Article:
According to a new study, a senior citizen who has suffered a fall accident approximately 6 months before he undergoes a surgery is much more likely to suffer from complications after the surgery. Such senior citizens are also much more likely to require extended hospital stays and suffer disabilities after their surgery.
Approximately 208 patients were included in the study. The average age of the patient was 74 years old, and these patients had undergone colorectal or heart surgery at Veterans Affairs Medical Center facilities. Out of the patients, 34% had suffered at least one slip and fall accident in the 6 months before the surgery.
The researchers found that among the patients who had undergone a colorectal surgery, 58% of those that had suffered a fall accident in the 6 months before the surgery suffered more than one complication. In comparison, among the persons who had not suffered a fall accident, the rate of complications was just 27%. These complications included heart and lung problems, kidney issues, and hospital-acquired infections. In some cases, the patients required more surgery.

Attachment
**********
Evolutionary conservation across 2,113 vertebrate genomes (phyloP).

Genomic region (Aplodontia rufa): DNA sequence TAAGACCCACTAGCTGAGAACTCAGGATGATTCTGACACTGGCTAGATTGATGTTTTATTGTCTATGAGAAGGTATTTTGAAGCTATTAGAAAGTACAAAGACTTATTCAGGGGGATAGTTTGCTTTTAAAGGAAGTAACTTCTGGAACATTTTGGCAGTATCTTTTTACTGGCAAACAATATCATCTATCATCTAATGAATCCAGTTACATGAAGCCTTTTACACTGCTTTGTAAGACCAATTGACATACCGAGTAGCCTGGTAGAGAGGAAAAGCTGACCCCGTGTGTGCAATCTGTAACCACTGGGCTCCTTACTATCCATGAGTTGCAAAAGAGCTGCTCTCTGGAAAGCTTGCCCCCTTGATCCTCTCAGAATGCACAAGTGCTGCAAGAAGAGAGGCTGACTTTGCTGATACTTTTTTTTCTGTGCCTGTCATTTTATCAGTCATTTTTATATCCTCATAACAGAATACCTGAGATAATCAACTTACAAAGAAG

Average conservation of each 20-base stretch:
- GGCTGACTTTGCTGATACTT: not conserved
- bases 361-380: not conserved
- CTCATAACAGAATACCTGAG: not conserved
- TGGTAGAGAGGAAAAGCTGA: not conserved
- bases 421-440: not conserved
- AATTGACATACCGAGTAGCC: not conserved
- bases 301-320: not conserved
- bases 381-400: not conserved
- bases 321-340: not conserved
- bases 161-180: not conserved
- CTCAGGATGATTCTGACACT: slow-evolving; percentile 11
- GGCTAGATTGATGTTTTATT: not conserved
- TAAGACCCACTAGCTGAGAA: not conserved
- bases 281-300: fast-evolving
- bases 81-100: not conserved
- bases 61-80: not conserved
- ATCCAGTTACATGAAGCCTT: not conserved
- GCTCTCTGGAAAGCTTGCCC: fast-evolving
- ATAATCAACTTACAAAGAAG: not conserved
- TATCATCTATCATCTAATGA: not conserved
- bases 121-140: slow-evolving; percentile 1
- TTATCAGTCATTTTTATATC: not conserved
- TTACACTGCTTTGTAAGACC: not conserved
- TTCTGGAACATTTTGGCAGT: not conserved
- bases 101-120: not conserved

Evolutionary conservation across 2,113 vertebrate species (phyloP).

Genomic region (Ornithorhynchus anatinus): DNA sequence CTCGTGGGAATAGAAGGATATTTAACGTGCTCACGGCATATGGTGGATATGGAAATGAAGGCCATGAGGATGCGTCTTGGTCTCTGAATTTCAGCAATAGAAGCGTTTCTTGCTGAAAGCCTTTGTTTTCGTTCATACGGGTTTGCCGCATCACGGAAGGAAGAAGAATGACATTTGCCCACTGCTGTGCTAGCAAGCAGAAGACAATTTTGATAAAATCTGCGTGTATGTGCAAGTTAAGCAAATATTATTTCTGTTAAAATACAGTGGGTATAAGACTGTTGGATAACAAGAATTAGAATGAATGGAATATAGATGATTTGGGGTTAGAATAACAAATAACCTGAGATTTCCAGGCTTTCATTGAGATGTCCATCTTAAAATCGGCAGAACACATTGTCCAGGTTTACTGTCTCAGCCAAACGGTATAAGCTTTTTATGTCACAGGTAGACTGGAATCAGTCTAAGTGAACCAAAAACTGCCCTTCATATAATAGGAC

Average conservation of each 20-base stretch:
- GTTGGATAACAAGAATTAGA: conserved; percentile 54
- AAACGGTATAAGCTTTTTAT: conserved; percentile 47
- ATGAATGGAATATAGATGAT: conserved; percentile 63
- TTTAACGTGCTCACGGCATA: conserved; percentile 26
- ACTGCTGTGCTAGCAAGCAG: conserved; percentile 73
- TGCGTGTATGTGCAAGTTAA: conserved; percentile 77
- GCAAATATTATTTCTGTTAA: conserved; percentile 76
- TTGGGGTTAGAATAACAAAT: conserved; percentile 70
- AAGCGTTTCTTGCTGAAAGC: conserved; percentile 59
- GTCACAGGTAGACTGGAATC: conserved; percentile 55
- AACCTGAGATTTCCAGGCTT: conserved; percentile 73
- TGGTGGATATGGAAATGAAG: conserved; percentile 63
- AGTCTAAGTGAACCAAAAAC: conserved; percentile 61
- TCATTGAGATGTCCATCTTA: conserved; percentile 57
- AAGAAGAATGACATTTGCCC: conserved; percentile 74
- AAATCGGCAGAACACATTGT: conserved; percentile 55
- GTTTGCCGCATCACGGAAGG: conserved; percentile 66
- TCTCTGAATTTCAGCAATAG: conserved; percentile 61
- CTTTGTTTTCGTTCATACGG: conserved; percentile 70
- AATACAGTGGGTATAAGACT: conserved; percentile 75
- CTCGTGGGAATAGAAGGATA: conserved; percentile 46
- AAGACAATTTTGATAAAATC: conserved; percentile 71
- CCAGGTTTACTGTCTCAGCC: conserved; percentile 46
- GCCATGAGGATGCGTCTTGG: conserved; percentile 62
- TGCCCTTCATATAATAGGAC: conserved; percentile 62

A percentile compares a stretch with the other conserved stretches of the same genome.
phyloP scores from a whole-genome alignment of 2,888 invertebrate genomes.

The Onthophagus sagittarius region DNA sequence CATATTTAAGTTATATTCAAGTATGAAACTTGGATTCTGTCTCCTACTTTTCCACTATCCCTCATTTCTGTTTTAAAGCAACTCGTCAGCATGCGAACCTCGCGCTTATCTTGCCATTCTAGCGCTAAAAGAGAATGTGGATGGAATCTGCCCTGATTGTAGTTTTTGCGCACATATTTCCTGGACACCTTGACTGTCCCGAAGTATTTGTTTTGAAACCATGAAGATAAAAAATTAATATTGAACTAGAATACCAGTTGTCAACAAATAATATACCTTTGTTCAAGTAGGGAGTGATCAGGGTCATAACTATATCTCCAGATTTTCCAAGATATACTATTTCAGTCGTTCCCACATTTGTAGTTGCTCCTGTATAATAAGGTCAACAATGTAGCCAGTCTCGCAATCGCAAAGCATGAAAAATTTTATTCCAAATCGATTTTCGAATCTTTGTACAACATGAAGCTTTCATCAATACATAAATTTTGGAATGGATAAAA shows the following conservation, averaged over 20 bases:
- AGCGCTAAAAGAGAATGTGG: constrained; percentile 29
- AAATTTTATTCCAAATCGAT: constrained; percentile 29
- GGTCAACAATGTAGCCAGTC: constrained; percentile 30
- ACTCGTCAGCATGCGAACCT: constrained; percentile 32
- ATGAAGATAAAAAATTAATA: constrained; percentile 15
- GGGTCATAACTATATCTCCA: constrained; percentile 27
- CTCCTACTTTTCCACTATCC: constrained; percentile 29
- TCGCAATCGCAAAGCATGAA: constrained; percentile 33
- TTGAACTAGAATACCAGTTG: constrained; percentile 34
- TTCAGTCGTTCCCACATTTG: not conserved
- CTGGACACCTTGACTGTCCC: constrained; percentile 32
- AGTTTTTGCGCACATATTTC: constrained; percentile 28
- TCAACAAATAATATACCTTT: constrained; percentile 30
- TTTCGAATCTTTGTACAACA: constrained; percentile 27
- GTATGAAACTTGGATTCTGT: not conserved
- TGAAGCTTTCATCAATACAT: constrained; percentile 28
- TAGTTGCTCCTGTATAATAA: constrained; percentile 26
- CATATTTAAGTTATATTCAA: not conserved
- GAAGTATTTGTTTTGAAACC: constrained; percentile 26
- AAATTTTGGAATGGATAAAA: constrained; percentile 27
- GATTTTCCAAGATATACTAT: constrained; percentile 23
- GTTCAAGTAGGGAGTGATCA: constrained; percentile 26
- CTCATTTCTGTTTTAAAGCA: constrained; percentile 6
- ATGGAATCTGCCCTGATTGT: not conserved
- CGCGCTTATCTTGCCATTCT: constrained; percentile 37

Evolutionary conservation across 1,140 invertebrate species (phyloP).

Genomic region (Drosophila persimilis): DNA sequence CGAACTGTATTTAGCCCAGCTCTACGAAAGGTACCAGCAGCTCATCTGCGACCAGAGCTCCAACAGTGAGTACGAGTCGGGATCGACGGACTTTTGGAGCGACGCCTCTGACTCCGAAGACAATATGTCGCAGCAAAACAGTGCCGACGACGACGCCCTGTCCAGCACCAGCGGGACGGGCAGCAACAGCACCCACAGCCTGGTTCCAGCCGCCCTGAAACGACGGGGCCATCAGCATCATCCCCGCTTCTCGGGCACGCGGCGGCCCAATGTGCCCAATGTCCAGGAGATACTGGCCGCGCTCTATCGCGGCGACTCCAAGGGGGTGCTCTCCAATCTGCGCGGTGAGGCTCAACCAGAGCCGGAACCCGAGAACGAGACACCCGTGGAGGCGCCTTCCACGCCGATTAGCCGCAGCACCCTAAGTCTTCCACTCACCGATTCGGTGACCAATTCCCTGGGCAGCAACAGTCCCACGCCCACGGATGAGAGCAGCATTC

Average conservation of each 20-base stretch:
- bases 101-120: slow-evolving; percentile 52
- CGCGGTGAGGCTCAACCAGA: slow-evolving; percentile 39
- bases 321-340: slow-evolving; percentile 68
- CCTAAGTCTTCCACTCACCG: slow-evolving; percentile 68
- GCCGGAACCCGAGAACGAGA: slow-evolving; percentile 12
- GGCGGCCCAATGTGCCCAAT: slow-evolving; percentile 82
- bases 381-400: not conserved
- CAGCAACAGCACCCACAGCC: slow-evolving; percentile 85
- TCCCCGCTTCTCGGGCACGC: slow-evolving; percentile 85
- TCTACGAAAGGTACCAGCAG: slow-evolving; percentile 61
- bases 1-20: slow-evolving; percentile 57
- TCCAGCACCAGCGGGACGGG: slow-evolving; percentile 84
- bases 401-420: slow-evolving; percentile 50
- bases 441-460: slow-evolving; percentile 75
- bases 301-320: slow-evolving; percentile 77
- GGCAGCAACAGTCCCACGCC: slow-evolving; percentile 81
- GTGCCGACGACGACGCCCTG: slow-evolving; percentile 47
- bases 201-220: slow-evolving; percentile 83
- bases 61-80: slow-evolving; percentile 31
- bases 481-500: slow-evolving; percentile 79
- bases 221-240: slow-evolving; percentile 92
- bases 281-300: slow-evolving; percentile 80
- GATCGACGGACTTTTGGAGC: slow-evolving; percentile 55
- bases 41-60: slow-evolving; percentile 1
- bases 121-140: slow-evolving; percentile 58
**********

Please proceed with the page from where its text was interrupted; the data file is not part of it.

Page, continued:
Similar complication rates were found in those patients who underwent heart surgery too.
Additionally, patients who suffered a fall accident 6 months before their surgery had a hospital stay that was 3 times higher. Moreover, falls before the surgery seem to indicate a much higher rate of disability. Approximately 59% of the patients, who suffered a fall before the surgery, required institutional care, after the operation. Among the patients who had not suffered a fall, only 4.2% required institutional care.
The study seems to underscore the role of fall prevention strategies in helping reduce long-term health issues among seniors. This category of persons is at the highest danger of fall accidents, besides having a much higher rate of complications and long-term health effects from falls.